Finally, the FAA has stated that ANCA does not apply when an airport foregoes federal funding. In the Bishop Responses, specifically concerning the East Hampton Airport, the FAA stated in no uncertain terms that, “unless the town wishe[d] to remain eligible to receive future grants of Federal funding, it [was] not required to comply with [ANCA] ... in proposing new airport noise and access restrictions.” App. 52a. The Town relied on that assurance. The court of appeals did not address the import of this letter, and instead relied on FAA regulations as though they decide the issue. App. 33a-34a. But those regulations do not expressly consider airports that have foregone federal funding, and the FAA has never applied these regulations to an airport that has foregone federal funding. Indeed, the FAA has stated that “Part 161 [**PAGE 29**] [the ANCA regulations] concerns notice, review, and approval by the FAA of restrictions by federally funded airport sponsors.” Brief of Respondent FAA at 37-38, Helicopter Ass’n Int’l, Inc. v. FAA, No. 12-1335 (D.C. Cir. Feb. 1, 2013) (emphasis added). The court of appeals’ departure from the FAA’s interpretation of ANCA provides yet another reason for a grant of certiorari.


C. The Legislative History Of ANCA Confirms That There Is No Preemption Here

The legislative history also demonstrates that there was no congressional intent in enacting ANCA to preempt noise regulation by proprietor airports that receive no federal funding and do not impose passenger facility charges. If Congress intended the dramatic changes that Plaintiffs seek, then surely the legislative debate would have revealed as much. But it does not.

The limited discussion of the bill reflects the accepted understanding that it would apply only to federallyfunded airports. Congressman James Oberstar, sponsor of the legislation and Chairman of the Aviation Subcommittee, explained: “Airports which impose unapproved restrictions ... would become ineligible for funds from the Airport Improvement Program and may not impose Passenger Facility Charges.” 136 Cong. Rec. E3693-04, E3694 (Oct. 27, 1990). Similarly, the summary at the start of the hearing report states:

Decisions to build new airports and expand the capacity of existing airports, a critical factor in noise impact, are basically local decisions, based largely on local economic and environmental considerations. The Federal [**PAGE 30**] government has some ability to influence these decisions through its power to grant funds for airport development, and through its power to determine whether the air traffic control systems can accommodate operations from a new or expanded airport.

Federal Aviation Noise Policy: Hearings Before the Subcomm. On Aviation of the H. Comm. on Pub. Works & Transp., 101st Cong., Summary of Subject Matter at 1 (1990) (emphasis added).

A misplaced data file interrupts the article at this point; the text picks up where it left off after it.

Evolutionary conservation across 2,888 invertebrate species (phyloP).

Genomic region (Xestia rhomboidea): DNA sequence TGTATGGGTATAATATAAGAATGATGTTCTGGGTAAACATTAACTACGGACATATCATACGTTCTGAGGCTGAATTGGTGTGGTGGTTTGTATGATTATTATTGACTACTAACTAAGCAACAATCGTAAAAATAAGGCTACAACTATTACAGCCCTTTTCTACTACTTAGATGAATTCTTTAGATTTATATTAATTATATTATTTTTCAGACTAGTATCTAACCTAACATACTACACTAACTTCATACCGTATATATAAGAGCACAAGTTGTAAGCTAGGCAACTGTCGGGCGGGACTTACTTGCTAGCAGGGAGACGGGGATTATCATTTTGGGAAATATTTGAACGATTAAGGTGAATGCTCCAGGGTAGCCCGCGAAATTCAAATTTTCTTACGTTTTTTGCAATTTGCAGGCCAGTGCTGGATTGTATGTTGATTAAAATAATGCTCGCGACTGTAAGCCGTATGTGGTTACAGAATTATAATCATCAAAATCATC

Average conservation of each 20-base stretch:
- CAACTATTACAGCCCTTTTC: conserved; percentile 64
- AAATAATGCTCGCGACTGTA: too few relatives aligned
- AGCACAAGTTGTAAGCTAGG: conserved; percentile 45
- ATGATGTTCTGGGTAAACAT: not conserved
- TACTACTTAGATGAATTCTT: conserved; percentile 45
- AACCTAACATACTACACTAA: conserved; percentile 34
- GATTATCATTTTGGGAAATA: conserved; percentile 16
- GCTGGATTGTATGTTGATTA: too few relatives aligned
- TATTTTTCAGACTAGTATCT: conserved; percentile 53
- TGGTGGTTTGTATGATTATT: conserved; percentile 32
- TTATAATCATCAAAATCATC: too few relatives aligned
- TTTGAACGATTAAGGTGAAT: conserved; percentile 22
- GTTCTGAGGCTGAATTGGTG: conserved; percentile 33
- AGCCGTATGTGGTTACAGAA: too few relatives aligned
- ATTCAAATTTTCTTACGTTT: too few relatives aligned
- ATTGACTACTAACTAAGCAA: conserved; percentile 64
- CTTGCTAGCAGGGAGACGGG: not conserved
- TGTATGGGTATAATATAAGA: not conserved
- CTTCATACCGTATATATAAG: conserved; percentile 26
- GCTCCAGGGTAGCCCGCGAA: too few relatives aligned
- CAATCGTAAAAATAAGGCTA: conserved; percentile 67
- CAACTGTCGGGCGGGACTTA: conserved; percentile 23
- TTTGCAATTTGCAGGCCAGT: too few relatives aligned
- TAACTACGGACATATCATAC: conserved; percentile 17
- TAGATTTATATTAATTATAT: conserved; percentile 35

The court of appeals suggested (App. 32a) that statements of some senators show an intent to apply ANCA to airports that do not receive federal funds. However, no statement it cited actually referred to airports that are not federally funded. And the court ignored statements from senators making clear that ANCA was mandatory only for airports receiving federal funding. See 136 Cong. Rec. S15777-02, S15818 (Oct. 18, 1990) (remarks of Sen. Lautenberg) (“[I]t says that if an airport is not willing to play ball, it is not going to get Federal funding.”).


III. THE COURT OF APPEALS’ DECISION TO FEDERALIZE ALL THE NATION’S AIRPORTS HAS ENORMOUS, HARMFUL CONSEQUENCES THAT WARRANT THIS COURT’S REVIEW

The effect of the decision below is that virtually every noise and access restriction of every airport must meet FAA approval under ANCA. This federalization of all airports marks a profound shift in how airports have been regulated both in the decades before ANCA was enacted and the decades since. It is also wildly impractical, as it would mean that thousands of small airports must take years and spend [**PAGE 31**] enormous amounts of money to enact something as simple as a curfew—an onerous burden few can possibly undertake.

1. The court of appeals’ ruling radically changes aviation law. There are over 19,500 airports across the nation. FAA, Report to Congress, National Plan of Integrated Airport Systems (NPIAS) 2017-2021, at 2 (Sept. 30, 2016) (“FAA Report”), available at https:// www.faa.gov/airports/planning_capacity/npias/reports/ media/NPIAS-Report-2017-2021-Narrative.pdf. The vast majority (over 80 percent) are actually tiny airstrips or helipads that do not receive federal funding. Id. This includes approximately 14,400 private airports. Id. There are also 1,800 public airports (typically small airports) that cannot receive federal funding because they do not meet the criteria. Id. These airports may have countless rules and regulations, but the FAA does not even record activity at (let alone regulate) these airports. See 49 U.S.C. § 47103; FAA Report at 3.

Under the court of appeals’ interpretation of ANCA, all of these airports now must submit their regulations for FAA approval. The court stated that its decision applies to “public airports,” App. 31a-34a, 42a, seemingly implying that it does not apply to private airports. But there is absolutely no distinction between public and private in ANCA, which simply refers to “airport[s].” 49 U.S.C. § 47524. And the FAA’s regulations make clear that ANCA’s reference to “airport[s]” covers both public and private airports, no matter how small. See 14 C.F.R. § 161.5.

The effect on all airports will be enormous. ANCA covers restrictions as simple as a curfew for night flights, as evident in the decision here. More generally, it includes a wide variety of access restrictions, [**PAGE 32**] regardless of whether the purpose of the restriction was noise-related, as the FAA has made clear in its regulations:

Noise or access restrictions means restrictions ... affecting access or noise that affect the operations of Stage 2 or Stage 3 aircraft, such as limits on the noise generated on either a single-event or cumulative basis; ... a restriction imposing limits on hours of operations; a program of airport-use charges ...; and any other limit on Stage 2 or Stage 3 aircraft that has the effect of controlling airport noise.